---------------------------------------------------------------------------

    Automated matching of orders. In the electronic book, orders would 
automatically match against each other, in price/time priority.\21\ 
Specifically, an incoming order would be matched against one or more 
orders in the electronic book, in the order of their ranking, at the 
price of each order, for the full amount of shares available at that 
price, or for the size of the incoming order, if smaller. If an 
incoming order could not be matched when it is received and it is not 
designated as an order that should be immediately cancelled, the order 
would be placed in the electronic book.
---------------------------------------------------------------------------

    \21\ The only exceptions to this price/time priority matching 
would occur when certain ``cross'' and ``cross with size'' orders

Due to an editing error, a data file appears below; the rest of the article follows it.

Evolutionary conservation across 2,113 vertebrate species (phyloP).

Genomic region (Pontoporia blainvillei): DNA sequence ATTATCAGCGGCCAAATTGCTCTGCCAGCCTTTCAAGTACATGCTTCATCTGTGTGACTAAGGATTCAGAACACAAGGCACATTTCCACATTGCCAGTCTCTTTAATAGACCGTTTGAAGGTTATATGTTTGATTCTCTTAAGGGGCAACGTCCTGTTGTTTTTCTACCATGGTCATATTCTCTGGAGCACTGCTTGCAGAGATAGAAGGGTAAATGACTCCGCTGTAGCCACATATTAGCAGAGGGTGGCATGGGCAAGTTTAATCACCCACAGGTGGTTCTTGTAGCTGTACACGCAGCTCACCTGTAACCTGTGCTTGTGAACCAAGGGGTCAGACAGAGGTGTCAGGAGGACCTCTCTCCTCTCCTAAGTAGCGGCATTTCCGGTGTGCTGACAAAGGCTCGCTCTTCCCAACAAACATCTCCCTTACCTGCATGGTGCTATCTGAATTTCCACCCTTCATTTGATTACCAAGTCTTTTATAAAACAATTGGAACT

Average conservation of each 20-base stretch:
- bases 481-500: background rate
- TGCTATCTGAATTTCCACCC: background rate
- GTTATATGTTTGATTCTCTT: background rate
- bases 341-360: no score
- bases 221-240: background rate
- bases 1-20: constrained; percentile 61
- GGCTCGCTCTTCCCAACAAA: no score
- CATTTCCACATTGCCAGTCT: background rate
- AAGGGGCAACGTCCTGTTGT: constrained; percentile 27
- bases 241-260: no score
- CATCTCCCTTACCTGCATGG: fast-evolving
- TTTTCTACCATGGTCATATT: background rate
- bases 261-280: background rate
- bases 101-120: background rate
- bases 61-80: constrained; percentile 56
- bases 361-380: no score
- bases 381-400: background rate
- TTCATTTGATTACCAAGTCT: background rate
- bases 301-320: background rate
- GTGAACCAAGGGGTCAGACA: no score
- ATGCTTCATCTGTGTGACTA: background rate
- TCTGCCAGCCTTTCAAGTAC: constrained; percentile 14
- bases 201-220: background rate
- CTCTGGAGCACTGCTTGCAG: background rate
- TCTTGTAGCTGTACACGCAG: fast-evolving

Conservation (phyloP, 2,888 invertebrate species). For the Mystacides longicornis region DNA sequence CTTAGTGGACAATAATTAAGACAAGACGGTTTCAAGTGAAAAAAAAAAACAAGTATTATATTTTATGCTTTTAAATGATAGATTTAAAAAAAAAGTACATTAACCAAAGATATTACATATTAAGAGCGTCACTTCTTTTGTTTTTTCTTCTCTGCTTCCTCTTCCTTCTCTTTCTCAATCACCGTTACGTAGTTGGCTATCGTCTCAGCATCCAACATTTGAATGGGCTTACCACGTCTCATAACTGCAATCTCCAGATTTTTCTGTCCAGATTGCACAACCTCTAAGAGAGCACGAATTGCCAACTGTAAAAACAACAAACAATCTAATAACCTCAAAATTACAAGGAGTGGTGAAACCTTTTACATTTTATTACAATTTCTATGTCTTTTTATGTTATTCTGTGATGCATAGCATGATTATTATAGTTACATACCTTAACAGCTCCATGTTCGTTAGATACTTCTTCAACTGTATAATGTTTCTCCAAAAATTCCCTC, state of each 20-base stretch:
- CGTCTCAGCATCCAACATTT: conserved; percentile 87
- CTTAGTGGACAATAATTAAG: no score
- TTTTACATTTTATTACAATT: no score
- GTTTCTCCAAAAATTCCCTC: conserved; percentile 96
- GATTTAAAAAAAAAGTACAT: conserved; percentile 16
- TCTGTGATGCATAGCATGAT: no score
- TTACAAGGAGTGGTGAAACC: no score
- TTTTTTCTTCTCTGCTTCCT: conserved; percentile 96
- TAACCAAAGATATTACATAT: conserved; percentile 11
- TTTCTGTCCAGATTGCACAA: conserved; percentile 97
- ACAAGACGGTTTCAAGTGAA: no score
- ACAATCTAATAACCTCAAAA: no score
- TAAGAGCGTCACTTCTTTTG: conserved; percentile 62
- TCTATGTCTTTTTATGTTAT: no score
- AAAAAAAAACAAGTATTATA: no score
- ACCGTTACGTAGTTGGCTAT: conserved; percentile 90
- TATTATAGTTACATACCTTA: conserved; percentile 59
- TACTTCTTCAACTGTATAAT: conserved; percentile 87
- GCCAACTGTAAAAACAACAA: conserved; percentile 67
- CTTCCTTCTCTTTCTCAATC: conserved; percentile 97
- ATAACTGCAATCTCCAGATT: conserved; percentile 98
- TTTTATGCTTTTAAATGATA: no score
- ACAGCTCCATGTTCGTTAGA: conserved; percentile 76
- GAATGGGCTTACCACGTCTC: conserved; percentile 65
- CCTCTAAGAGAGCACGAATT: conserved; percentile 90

are executed. First, eligible ``cross with size'' transactions could 
execute at the price of orders in the electronic book, without 
executing those earlier-received orders. See Proposed CHX Article 
XXA, Rules 2(c)(4) and 4(d). Because this type of crossing 
transaction is permitted on the floor of the Exchange today, the 
Exchange believes it is appropriate to include this transaction type 
in the fully-automated electronic book. Similarly, when non-regular 
way cross and cross with size orders are placed in the electronic 
book, they would execute without regard to either the NBBO or orders 
for regular way settlement that could be in the electronic book. See 
Proposed CHX Article XXA, Rules 2(c)(5) and 4(d).
---------------------------------------------------------------------------

    Inbound ITS commitments, if priced at or better than the current 
BBO in the electronic book, would be automatically matched against the 
order(s) reflected in the electronic book's BBO, for the full amount of 
shares at that price, and any remaining portion of the ITS commitment 
would be automatically cancelled.\22\ To ensure that the electronic 
book does not trade through another market in violation of the ITS 
Plan's trade-through provisions, orders in listed securities would only